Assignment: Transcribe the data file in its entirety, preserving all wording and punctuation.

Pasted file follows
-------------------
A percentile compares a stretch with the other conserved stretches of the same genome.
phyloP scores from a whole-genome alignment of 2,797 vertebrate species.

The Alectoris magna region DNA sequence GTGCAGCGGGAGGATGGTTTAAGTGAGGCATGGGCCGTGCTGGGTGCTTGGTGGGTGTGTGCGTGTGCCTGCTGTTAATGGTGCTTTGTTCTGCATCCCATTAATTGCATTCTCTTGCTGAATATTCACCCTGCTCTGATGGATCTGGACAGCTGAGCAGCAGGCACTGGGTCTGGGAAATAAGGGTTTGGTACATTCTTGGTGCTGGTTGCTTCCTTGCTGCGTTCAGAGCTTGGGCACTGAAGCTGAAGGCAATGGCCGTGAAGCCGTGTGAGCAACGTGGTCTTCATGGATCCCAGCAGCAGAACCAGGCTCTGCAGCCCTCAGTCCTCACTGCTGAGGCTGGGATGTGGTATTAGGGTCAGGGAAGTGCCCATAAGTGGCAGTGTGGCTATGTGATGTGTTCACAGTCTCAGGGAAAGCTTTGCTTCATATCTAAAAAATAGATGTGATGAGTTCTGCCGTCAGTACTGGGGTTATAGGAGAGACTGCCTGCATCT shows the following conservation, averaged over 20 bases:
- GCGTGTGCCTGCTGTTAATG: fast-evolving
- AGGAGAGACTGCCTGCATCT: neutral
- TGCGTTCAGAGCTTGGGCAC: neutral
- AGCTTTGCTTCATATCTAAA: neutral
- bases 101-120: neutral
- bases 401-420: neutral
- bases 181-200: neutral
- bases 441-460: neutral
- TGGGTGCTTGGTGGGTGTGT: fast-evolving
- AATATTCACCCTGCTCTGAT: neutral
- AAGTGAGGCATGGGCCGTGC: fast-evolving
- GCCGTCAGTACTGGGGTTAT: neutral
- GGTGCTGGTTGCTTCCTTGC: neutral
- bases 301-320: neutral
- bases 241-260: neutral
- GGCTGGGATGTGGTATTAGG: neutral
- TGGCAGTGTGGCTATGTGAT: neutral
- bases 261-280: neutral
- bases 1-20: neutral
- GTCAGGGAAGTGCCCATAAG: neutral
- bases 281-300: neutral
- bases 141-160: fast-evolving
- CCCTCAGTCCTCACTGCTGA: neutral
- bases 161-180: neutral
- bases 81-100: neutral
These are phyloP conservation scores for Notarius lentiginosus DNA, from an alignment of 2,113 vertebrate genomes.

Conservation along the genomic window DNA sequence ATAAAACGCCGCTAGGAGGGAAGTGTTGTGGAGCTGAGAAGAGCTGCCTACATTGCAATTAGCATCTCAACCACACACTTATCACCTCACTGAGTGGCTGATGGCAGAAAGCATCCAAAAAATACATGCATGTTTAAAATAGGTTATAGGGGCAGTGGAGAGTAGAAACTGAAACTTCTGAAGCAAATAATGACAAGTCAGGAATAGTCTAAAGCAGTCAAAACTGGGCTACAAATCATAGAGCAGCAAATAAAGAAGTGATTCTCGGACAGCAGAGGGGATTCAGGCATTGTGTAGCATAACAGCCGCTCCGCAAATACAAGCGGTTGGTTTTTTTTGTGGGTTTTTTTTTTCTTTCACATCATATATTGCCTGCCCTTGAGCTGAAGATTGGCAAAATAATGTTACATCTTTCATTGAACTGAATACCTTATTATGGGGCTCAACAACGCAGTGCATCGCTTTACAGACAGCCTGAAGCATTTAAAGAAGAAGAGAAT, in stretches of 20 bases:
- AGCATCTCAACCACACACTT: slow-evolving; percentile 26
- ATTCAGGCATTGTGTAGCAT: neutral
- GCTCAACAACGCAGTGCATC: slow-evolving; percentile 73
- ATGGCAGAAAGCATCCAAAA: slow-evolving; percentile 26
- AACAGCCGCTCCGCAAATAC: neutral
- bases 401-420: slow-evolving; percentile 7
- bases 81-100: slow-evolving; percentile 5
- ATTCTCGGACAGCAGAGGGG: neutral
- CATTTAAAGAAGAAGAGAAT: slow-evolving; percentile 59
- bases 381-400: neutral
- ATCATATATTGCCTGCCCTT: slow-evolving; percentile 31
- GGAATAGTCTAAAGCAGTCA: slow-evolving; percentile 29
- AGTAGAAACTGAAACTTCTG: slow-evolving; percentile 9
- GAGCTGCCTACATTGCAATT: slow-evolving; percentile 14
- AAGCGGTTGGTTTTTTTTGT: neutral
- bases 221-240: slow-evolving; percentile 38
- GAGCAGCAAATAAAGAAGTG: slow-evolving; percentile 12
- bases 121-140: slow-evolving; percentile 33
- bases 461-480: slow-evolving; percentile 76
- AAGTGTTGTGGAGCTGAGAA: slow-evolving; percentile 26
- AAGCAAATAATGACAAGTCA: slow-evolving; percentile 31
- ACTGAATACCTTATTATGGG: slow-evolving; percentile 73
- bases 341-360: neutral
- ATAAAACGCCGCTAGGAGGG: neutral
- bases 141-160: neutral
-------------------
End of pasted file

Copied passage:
A percentile compares a stretch with the other conserved stretches of the same genome.
phyloP scores from a whole-genome alignment of 2,797 vertebrate species.

The Alectoris magna region DNA sequence GTGCAGCGGGAGGATGGTTTAAGTGAGGCATGGGCCGTGCTGGGTGCTTGGTGGGTGTGTGCGTGTGCCTGCTGTTAATGGTGCTTTGTTCTGCATCCCATTAATTGCATTCTCTTGCTGAATATTCACCCTGCTCTGATGGATCTGGACAGCTGAGCAGCAGGCACTGGGTCTGGGAAATAAGGGTTTGGTACATTCTTGGTGCTGGTTGCTTCCTTGCTGCGTTCAGAGCTTGGGCACTGAAGCTGAAGGCAATGGCCGTGAAGCCGTGTGAGCAACGTGGTCTTCATGGATCCCAGCAGCAGAACCAGGCTCTGCAGCCCTCAGTCCTCACTGCTGAGGCTGGGATGTGGTATTAGGGTCAGGGAAGTGCCCATAAGTGGCAGTGTGGCTATGTGATGTGTTCACAGTCTCAGGGAAAGCTTTGCTTCATATCTAAAAAATAGATGTGATGAGTTCTGCCGTCAGTACTGGGGTTATAGGAGAGACTGCCTGCATCT shows the following conservation, averaged over 20 bases:
- GCGTGTGCCTGCTGTTAATG: fast-evolving
- AGGAGAGACTGCCTGCATCT: neutral
- TGCGTTCAGAGCTTGGGCAC: neutral
- AGCTTTGCTTCATATCTAAA: neutral
- bases 101-120: neutral
- bases 401-420: neutral
- bases 181-200: neutral
- bases 441-460: neutral
- TGGGTGCTTGGTGGGTGTGT: fast-evolving
- AATATTCACCCTGCTCTGAT: neutral
- AAGTGAGGCATGGGCCGTGC: fast-evolving
- GCCGTCAGTACTGGGGTTAT: neutral
- GGTGCTGGTTGCTTCCTTGC: neutral
- bases 301-320: neutral
- bases 241-260: neutral
- GGCTGGGATGTGGTATTAGG: neutral
- TGGCAGTGTGGCTATGTGAT: neutral
- bases 261-280: neutral
- bases 1-20: neutral
- GTCAGGGAAGTGCCCATAAG: neutral
- bases 281-300: neutral
- bases 141-160: fast-evolving
- CCCTCAGTCCTCACTGCTGA: neutral
- bases 161-180: neutral
- bases 81-100: neutral
These are phyloP conservation scores for Notarius lentiginosus DNA, from an alignment of 2,113 vertebrate genomes.

Conservation along the genomic window DNA sequence ATAAAACGCCGCTAGGAGGGAAGTGTTGTGGAGCTGAGAAGAGCTGCCTACATTGCAATTAGCATCTCAACCACACACTTATCACCTCACTGAGTGGCTGATGGCAGAAAGCATCCAAAAAATACATGCATGTTTAAAATAGGTTATAGGGGCAGTGGAGAGTAGAAACTGAAACTTCTGAAGCAAATAATGACAAGTCAGGAATAGTCTAAAGCAGTCAAAACTGGGCTACAAATCATAGAGCAGCAAATAAAGAAGTGATTCTCGGACAGCAGAGGGGATTCAGGCATTGTGTAGCATAACAGCCGCTCCGCAAATACAAGCGGTTGGTTTTTTTTGTGGGTTTTTTTTTTCTTTCACATCATATATTGCCTGCCCTTGAGCTGAAGATTGGCAAAATAATGTTACATCTTTCATTGAACTGAATACCTTATTATGGGGCTCAACAACGCAGTGCATCGCTTTACAGACAGCCTGAAGCATTTAAAGAAGAAGAGAAT, in stretches of 20 bases:
- AGCATCTCAACCACACACTT: slow-evolving; percentile 26
- ATTCAGGCATTGTGTAGCAT: neutral
- GCTCAACAACGCAGTGCATC: slow-evolving; percentile 73
- ATGGCAGAAAGCATCCAAAA: slow-evolving; percentile 26
- AACAGCCGCTCCGCAAATAC: neutral
- bases 401-420: slow-evolving; percentile 7
- bases 81-100: slow-evolving; percentile 5
- ATTCTCGGACAGCAGAGGGG: neutral
- CATTTAAAGAAGAAGAGAAT: slow-evolving; percentile 59
- bases 381-400: neutral
- ATCATATATTGCCTGCCCTT: slow-evolving; percentile 31
- GGAATAGTCTAAAGCAGTCA: slow-evolving; percentile 29
- AGTAGAAACTGAAACTTCTG: slow-evolving; percentile 9
- GAGCTGCCTACATTGCAATT: slow-evolving; percentile 14
- AAGCGGTTGGTTTTTTTTGT: neutral
- bases 221-240: slow-evolving; percentile 38
- GAGCAGCAAATAAAGAAGTG: slow-evolving; percentile 12
- bases 121-140: slow-evolving; percentile 33
- bases 461-480: slow-evolving; percentile 76
- AAGTGTTGTGGAGCTGAGAA: slow-evolving; percentile 26
- AAGCAAATAATGACAAGTCA: slow-evolving; percentile 31
- ACTGAATACCTTATTATGGG: slow-evolving; percentile 73
- bases 341-360: neutral
- ATAAAACGCCGCTAGGAGGG: neutral
- bases 141-160: neutral